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Rustem Umerov’s appointment and why many Tatars are on the frontline in the war against Russia

Rustem Umerov from minority Tartar ethnic group has been appointed new defence minister of Ukraine.

The appointment of Rustem Umerov, a Crimean Tatar, Turkic Sunni Muslim, as wartime defence minister of Ukraine has brought to the fore the role of Tatar Muslims in the conflict against Russia. Tatars are only 1% of Christian Ukraine’s population, but their fighting prowess keeps them in the forefront of military assignments.

Unlike the Slavic Russians, the Crimean Tatars identify with their Turkic roots, vowing extreme allegiance with the Crimean peninsula. The history of Tatars makes them naturally combative against Russia.

History of Hostility

The roots of hostility against Russia can be traced to Tsarina Catherine the Great, who had annexed Crimea in 1783. Like many other former imperial powers, the   Russian Empire subsequently sought to “Russianise” the Crimean Tatars, prior to the revolution of 1917.

However, the former Soviet leader Joseph Stalin (1924-1953), has been accused of actively repressing of the Crimean Tatars. This led to a number of Tatars cooperating with the Germans following the Nazi invasion of June 1941. Stalin accused the Crimean Tatars of treachery and apparently deported the community en masse to the Gulag. Nevertheless, a larger number of Tatars served that Red Army rather than the Axis powers.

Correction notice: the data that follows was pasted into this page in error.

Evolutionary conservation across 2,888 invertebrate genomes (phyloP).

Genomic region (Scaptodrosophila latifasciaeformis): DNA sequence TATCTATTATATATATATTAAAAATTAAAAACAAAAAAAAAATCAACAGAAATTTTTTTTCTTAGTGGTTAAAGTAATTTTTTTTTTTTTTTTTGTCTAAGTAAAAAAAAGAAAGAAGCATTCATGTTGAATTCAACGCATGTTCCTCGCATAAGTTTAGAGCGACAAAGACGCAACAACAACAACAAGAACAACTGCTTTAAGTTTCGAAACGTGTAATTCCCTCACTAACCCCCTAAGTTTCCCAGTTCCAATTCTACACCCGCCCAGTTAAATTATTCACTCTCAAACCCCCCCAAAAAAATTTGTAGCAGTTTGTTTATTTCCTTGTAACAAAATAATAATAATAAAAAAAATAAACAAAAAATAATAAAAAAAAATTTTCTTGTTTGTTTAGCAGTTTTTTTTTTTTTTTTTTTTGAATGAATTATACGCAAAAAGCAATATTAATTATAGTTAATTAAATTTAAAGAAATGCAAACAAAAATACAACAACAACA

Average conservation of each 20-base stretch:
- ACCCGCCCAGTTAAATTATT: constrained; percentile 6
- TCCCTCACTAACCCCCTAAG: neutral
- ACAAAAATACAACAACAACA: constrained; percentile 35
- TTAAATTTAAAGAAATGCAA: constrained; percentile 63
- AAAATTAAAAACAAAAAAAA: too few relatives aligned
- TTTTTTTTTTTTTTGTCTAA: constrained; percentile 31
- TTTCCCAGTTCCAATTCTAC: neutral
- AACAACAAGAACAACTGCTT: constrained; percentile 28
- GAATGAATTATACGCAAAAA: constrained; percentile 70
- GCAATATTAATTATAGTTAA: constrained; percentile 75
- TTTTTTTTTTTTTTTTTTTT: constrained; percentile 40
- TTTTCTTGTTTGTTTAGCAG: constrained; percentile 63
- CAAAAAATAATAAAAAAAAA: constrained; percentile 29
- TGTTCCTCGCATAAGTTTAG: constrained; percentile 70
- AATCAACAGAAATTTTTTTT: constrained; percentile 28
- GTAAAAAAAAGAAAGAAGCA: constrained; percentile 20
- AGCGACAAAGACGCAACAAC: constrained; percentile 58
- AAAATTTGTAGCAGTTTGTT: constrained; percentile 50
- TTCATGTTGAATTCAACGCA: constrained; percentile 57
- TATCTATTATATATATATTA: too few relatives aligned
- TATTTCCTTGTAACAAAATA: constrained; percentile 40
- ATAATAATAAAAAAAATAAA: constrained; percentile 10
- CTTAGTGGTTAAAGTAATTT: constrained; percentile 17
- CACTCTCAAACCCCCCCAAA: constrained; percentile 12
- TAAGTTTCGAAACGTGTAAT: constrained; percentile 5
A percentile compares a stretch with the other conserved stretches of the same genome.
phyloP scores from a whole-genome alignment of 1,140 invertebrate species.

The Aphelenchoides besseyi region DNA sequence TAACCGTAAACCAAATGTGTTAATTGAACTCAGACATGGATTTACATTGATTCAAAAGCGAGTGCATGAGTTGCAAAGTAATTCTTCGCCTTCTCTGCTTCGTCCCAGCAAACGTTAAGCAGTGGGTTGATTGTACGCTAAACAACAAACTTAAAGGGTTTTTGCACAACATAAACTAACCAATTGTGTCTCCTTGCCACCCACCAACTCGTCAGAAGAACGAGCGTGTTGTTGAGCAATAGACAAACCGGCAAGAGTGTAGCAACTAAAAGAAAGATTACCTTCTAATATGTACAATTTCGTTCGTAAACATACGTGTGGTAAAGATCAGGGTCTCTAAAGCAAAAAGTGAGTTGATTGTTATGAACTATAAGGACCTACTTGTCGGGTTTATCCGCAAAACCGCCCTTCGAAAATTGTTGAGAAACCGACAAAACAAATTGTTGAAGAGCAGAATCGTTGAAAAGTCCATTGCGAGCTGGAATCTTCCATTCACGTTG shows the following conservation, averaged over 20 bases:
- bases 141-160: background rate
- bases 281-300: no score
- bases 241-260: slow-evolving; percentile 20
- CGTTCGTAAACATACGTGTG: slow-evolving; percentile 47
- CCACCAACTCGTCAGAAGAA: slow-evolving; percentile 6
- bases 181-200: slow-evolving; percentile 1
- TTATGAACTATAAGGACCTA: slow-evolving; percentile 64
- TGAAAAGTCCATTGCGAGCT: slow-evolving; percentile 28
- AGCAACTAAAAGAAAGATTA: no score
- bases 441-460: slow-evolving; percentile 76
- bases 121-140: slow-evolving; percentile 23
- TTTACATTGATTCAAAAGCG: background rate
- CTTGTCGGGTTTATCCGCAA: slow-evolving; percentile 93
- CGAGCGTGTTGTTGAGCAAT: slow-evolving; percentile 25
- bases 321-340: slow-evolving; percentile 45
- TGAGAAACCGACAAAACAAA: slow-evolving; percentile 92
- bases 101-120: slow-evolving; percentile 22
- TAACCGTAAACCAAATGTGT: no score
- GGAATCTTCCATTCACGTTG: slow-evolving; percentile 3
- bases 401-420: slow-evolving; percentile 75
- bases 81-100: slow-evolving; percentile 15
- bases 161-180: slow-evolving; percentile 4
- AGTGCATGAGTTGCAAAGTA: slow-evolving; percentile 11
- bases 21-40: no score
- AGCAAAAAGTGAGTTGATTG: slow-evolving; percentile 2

According to pro-Tatar historians, the deportation of at least 180,000 persons to central Asia in 1944 was one of the most painful chapters in Tatar history, (remembered as Sürgün (the exile). In the 1960s, research by Tatar activists estimated that approximately 100,000 of these people died (and even Soviet records show that 30,000 Crimean Tatars died less than two years after the deportations).

In 1897 native Crimean Tatars made up 34.1% of the population of Crimea. Despite the reversal of Stalin’s ethnic cleansing, by 2001 Russians made up 58% of the Crimean population while the indigenous Tatars represented only 12%.

Only in September 1967 did the Supreme Soviet – the highest legislative body in the USSR – acknowledge that the charge of treason against the entire Crimean Tatar nation had been “unreasonable”. Thirteen years earlier, the Supreme Soviet had voted to transfer Crimea to the Ukrainian Soviet Socialist Republic from the Russian Soviet Federative Socialist Republic.

This was not that controversial at the time, given that both entities were then constituent parts of the Soviet Union. The dissolution of the Soviet Union in 1991 changed all of that.

However, most of the Tatars were allowed to return to Crimea in 1989, under the reformist Soviet leader Mikhail Gorbachev. The Tatars did not receive any compensation for their losses, and their return home prompted tensions with ethnic Russians and Ukrainians, many of whom had moved to the peninsula after 1944.